The government has raised the prices of wheat flour, sugar, and ghee sold via Utility Stores Corporation (USC) by 25 to 62 percent with immediate effect.
According to documents seen by ProPakistani, sugar prices have increased by 27 percent under the new rates from Rs. 70 to Rs. 89 per kg, ghee by 25 percent or Rs. 75 to Rs. 375 per kg, while the price of wheat flour has been jacked up by 62 percent from Rs. 40 to Rs. 64.8 per kg.
Subsequently, the government has decided to exempt beneficiaries of the Benazir Income Support Program (BISP) from the price hike and give targeted subsidies to registered citizens on flour, ghee, and sugar at USC stores. Poor beneficiaries tagged under the BISP scorecard will get flour at the rate of Rs. 40 per kg, sugar at Rs. 70 per kg, and ghee at Rs. 300 per kg.
Moreover, poor consumers who are registered BISP payees will get up to Rs. 20 per kg discount on pulses and rice. Conversely, other USC shoppers will have to pay as per the new rates mentioned above, while their monthly purchases would also be restricted, with no more than 20kg of flour and 3kg each of sugar and ghee allowed per month.
USC customers will have to verify their monthly purchase eligibility before shopping at utility stores by sending an SMS to 5566 in order to receive a one-time password (OTP) and national identity card (NIC) confirmation in order to take advantage of subsidies under the BISP category. All they have to do is share their OTP at the USC point of sale (POS) counter of their choice and obtain subsidized items.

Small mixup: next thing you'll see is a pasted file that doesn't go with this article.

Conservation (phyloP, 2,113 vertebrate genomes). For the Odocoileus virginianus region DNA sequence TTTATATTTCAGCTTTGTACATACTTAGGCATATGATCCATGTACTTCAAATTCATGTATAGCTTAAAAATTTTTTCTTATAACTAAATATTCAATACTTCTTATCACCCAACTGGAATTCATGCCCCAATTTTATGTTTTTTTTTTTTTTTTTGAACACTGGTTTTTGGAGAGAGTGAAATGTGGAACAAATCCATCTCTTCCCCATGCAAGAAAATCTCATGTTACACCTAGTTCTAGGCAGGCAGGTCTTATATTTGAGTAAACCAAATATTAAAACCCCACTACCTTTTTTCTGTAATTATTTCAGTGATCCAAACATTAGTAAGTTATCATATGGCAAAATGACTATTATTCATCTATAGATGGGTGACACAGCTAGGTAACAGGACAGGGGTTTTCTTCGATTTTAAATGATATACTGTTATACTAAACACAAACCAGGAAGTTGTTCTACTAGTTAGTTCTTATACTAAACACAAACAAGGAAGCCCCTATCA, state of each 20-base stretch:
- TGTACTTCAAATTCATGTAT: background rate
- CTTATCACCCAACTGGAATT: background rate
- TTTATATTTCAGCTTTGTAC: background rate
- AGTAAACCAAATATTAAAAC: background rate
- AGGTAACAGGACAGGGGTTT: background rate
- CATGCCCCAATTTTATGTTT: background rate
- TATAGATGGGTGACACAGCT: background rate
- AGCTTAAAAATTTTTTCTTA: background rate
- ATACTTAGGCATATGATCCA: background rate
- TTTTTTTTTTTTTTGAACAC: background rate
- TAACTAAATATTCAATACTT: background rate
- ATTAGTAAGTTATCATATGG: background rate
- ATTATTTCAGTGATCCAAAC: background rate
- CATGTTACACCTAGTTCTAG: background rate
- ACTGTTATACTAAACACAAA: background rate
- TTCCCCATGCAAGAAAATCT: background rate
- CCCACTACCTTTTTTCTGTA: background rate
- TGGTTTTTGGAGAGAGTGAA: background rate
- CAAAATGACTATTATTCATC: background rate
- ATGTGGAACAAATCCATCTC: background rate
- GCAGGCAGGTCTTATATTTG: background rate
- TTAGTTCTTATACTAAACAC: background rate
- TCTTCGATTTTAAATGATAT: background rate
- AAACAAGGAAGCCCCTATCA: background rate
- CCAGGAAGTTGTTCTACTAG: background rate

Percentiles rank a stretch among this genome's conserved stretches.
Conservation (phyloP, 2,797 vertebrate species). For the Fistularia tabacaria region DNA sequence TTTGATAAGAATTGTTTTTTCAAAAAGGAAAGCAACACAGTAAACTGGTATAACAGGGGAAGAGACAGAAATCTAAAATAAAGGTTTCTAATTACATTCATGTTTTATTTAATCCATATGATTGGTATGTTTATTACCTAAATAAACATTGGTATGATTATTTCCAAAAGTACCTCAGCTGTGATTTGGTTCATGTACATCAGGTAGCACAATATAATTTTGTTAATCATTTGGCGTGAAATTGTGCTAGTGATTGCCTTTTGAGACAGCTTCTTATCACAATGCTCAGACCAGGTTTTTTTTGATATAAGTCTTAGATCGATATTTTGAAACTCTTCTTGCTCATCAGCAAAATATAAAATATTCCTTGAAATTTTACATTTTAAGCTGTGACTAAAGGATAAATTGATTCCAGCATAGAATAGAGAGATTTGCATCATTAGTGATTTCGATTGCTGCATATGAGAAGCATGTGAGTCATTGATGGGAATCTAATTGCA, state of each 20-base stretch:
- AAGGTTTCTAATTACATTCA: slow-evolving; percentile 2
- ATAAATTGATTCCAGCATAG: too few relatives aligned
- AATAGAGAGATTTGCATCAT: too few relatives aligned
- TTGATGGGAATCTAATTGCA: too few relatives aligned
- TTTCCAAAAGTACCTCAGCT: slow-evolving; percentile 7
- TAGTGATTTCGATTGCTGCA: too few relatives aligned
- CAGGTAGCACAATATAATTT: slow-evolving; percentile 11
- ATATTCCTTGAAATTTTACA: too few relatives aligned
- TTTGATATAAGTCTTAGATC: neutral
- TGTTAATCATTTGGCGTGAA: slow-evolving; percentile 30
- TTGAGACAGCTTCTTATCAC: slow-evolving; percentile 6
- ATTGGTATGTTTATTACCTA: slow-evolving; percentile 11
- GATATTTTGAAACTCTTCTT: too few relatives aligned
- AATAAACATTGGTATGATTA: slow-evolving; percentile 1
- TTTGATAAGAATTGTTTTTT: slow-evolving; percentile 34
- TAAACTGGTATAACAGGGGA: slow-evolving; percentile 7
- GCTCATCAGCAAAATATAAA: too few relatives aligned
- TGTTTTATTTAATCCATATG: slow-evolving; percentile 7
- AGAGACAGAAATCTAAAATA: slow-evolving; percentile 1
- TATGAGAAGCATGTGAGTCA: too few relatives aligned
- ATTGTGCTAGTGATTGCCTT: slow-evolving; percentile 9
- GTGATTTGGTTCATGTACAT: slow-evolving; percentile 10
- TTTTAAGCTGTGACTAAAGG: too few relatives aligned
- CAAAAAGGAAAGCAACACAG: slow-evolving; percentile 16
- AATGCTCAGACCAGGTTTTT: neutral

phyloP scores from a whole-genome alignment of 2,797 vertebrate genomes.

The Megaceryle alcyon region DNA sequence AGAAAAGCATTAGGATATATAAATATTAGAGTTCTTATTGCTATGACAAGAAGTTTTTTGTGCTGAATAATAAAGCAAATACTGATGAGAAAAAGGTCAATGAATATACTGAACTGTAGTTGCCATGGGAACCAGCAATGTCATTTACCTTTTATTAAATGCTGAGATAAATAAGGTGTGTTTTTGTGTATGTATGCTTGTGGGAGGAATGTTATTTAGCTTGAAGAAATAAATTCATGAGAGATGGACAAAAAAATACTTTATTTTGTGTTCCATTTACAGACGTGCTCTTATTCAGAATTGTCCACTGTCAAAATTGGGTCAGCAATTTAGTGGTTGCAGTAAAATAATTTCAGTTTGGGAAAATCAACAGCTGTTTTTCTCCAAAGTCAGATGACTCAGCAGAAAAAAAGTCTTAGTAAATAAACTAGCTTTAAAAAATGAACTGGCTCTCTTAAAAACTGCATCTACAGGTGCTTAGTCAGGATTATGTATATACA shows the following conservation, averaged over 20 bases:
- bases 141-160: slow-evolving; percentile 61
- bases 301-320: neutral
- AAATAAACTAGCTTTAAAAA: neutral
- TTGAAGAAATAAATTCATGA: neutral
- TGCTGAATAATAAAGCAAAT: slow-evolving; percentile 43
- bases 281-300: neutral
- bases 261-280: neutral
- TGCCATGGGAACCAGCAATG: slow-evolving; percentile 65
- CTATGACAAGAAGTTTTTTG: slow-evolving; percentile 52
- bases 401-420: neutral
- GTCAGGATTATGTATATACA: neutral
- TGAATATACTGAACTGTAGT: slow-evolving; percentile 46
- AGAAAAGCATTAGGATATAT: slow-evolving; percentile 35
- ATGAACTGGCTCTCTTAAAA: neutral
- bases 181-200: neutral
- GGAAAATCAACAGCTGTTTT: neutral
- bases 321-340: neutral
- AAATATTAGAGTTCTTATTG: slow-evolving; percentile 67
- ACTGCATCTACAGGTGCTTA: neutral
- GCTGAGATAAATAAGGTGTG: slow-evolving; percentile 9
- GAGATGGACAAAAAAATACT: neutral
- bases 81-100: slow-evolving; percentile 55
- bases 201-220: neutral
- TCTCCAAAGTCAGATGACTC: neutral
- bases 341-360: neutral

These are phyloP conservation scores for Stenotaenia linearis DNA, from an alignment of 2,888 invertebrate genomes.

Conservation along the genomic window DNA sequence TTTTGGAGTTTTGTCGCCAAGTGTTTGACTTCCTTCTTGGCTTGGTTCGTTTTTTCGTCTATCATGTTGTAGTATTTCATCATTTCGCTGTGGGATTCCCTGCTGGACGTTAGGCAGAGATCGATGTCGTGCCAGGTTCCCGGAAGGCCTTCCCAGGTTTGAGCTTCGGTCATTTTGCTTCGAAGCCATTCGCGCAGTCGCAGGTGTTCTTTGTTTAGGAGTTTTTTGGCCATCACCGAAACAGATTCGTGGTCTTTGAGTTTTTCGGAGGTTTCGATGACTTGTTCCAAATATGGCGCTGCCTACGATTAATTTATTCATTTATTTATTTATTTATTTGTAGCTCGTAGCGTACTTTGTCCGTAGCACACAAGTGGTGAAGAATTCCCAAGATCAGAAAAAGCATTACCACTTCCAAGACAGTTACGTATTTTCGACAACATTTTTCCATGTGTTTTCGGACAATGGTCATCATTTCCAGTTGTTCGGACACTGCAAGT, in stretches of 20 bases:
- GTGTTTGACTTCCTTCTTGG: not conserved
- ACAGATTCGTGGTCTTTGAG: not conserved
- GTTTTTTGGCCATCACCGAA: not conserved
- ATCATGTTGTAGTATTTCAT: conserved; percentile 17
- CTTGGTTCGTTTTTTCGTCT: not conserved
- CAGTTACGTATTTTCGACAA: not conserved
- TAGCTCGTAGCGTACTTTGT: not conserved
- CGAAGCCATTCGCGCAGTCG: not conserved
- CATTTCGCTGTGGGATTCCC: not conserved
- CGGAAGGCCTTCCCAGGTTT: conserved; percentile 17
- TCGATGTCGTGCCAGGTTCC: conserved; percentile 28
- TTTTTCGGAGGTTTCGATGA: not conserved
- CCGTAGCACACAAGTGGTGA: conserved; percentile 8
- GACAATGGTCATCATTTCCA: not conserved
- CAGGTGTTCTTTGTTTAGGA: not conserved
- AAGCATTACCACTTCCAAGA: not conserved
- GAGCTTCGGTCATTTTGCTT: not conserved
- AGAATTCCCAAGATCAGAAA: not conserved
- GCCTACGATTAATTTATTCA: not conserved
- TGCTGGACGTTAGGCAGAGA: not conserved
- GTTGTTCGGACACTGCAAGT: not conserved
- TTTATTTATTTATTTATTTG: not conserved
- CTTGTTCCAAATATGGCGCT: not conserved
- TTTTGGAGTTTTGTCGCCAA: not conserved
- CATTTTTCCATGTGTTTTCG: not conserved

The system will automatically restrict adding ghee, flour and sugar more than the available quota for all consumers.
Meanwhile, USC stores in Khyber Pakhutnkhwa have been authorized to perform sales transactions through USC Odoo POS or mobile app. If items are sold through the USC POS, all sales would be updated in real-time. In the case of Mobile App transactions, USC managers will update sales data in Odoo ERP System on a daily basis.
Pertinently, the new system is aimed at ensuring a transparent supply of subsidized essential commodities (flour, ghee, sugar, pulses, and rice) and to assist poor people while curbing subsidy waste.